An analgesic spray was used in 60 children scheduled to undergo lysis of glanular adhesions, lysis of labial adhesions, or excision of glanular skin bridges, and worked about 30 minutes faster than analgesic cream.
Washington-A simple analgesic spray can have a significant impact on both young patients and physicians' practices, according to a study presented at the American Academy of Pediatrics Section on Urology annual meeting.
Jeffrey S. Palmer, MD, director of the center and the study's sole author, told Urology Times the spray was "safe, fast, effective, and easy to apply. It reduces the length of time children have to stay in the office, which contributes to a less traumatic visit for the child and allows practitioners to run more efficient offices."
"I have seen no difference in effect [between the cream and spray], other than the spray allowed the patient to leave the office a lot sooner," he said.
He explained that patients do not have to endure the psychological trauma of anticipating a procedure while waiting for a topical cream to exert its full numbing influence.
To arrive at these findings, Dr. Palmer evaluated the spray in 60 children scheduled to undergo lysis of glanular adhesions, lysis of labial adhesions, or excision of glanular skin bridges. The aerosol, also known as a vapocoolant (or skin refrigerant), was applied at a distance of 3 to 7 inches from the treatment site prior to the skin turning white. The treatment lasted for the duration of the procedure, Dr. Palmer said.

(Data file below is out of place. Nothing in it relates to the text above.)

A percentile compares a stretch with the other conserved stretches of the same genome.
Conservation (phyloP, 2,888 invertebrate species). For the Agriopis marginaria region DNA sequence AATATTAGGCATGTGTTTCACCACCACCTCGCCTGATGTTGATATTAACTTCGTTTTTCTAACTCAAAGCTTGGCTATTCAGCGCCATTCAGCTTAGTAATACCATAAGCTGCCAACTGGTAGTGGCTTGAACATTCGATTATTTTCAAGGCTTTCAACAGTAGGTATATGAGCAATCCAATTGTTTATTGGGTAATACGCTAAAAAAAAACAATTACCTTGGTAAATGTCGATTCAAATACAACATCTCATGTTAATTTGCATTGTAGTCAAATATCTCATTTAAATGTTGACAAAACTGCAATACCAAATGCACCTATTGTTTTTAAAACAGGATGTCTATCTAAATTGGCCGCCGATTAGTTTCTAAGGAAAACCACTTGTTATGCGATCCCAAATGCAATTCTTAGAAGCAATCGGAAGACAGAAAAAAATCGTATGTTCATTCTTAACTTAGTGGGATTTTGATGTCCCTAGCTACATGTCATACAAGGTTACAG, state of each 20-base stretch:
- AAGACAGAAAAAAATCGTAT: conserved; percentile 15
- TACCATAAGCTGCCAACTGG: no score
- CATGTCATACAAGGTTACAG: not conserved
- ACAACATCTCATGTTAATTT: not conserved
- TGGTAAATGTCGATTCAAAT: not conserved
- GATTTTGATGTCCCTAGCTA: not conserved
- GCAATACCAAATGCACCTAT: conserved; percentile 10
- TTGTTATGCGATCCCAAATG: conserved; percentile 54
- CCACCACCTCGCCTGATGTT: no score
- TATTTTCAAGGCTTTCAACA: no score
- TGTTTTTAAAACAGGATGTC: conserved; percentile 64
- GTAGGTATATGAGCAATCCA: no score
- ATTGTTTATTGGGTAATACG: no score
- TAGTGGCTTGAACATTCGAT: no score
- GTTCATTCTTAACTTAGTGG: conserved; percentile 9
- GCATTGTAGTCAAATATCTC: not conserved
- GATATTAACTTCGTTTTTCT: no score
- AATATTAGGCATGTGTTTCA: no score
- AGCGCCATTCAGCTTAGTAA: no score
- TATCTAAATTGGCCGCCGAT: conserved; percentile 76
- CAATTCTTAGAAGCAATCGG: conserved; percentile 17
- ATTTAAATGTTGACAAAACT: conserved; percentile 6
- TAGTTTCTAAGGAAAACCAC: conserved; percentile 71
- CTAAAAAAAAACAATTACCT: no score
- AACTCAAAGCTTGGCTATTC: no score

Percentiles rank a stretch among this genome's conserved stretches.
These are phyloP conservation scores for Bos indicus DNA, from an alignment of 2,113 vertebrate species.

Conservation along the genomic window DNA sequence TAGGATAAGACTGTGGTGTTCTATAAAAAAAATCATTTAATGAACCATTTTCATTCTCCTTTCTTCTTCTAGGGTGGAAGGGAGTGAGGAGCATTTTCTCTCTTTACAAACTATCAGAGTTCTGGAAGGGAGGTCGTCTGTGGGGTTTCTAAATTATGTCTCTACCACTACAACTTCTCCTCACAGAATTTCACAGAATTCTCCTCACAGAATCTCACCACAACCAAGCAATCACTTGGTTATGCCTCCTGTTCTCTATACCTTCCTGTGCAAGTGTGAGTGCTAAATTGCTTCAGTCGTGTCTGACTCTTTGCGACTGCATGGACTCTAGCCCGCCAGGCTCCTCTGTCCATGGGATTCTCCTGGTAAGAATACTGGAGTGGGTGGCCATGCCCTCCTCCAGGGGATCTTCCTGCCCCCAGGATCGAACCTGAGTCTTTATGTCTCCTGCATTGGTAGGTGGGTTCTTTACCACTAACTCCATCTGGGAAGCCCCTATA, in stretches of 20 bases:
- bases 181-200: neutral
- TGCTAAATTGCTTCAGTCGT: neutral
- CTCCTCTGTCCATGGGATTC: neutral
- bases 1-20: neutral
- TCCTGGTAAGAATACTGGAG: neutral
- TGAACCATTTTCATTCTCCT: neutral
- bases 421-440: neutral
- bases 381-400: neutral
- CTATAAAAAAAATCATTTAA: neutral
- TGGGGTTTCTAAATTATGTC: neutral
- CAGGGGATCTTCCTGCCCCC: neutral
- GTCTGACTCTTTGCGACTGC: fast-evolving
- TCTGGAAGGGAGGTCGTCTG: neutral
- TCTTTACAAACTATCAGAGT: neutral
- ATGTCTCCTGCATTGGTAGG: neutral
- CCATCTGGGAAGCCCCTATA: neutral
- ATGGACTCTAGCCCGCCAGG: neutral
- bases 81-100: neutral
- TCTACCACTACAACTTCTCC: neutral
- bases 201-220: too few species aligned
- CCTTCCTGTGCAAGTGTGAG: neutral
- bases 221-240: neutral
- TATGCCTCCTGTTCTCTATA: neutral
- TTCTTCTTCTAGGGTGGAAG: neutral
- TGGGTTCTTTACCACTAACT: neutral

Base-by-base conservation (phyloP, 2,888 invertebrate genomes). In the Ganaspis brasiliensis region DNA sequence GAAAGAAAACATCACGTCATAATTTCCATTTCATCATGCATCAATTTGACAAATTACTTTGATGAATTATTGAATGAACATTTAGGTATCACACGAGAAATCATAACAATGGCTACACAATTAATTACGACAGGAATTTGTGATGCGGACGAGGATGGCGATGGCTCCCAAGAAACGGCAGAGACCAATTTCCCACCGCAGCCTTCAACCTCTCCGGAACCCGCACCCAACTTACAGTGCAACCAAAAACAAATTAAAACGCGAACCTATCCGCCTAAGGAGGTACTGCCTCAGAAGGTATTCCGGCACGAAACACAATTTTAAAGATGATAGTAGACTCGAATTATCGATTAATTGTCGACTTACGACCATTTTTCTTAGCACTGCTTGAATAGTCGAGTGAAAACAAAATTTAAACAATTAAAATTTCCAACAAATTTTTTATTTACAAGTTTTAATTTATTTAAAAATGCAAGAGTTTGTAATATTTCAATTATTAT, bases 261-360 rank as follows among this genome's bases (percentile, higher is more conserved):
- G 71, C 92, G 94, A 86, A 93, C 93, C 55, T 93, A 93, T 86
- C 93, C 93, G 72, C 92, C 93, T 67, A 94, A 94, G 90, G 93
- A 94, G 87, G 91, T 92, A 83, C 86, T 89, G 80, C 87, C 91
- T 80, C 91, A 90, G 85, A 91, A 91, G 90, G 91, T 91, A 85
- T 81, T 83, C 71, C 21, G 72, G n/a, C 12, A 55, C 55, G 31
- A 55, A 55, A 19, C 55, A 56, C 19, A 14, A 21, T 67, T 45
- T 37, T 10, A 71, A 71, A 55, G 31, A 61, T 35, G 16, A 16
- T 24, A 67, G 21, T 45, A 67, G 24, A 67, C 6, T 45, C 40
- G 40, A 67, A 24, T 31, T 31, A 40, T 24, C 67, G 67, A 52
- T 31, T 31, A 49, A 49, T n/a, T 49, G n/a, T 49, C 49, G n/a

Thirty-four circumcised boys aged 0.3 to 0.9 years underwent lysis for glanular adhesions and 10 circumcised boys aged 0.9 to 4.2 years underwent excision of glanular skin bridges. Sixteen girls aged 0.4 to 5.0 years underwent lysis for labial adhesions.
No complications observed
All patients tolerated the procedure and none exhibited complications such as frostbite or changes in skin pigmentation. None of the patients required post-treatment oral or topical analgesics.
Dr. Palmer also conducted a cost analysis comparing creams with the spray. According to his figures, the cost of the spray was $0.58 per procedure, compared to $4.27 per procedure with topical creams.
Dr. Palmer noted that the spray is commonly used for minor topical procedures such as IV insertions, immunizations, and treatment of minor wounds. To his knowledge, this is the first formal report of the spray being used for the particular presentations noted.
Although there is a substantial difference in the dollar cost per treatment, the bigger and more valuable savings come in terms of time efficiency and parental satisfaction, Dr. Palmer explained. The added efficiency allows patients to be seen within the time allocated for the office visit and eliminates time spent waiting for the analgesic to take effect, thus contributing to patient and parental satisfaction, he added.
Dr. Palmer said he is exploring other potential clinical applications of the spray.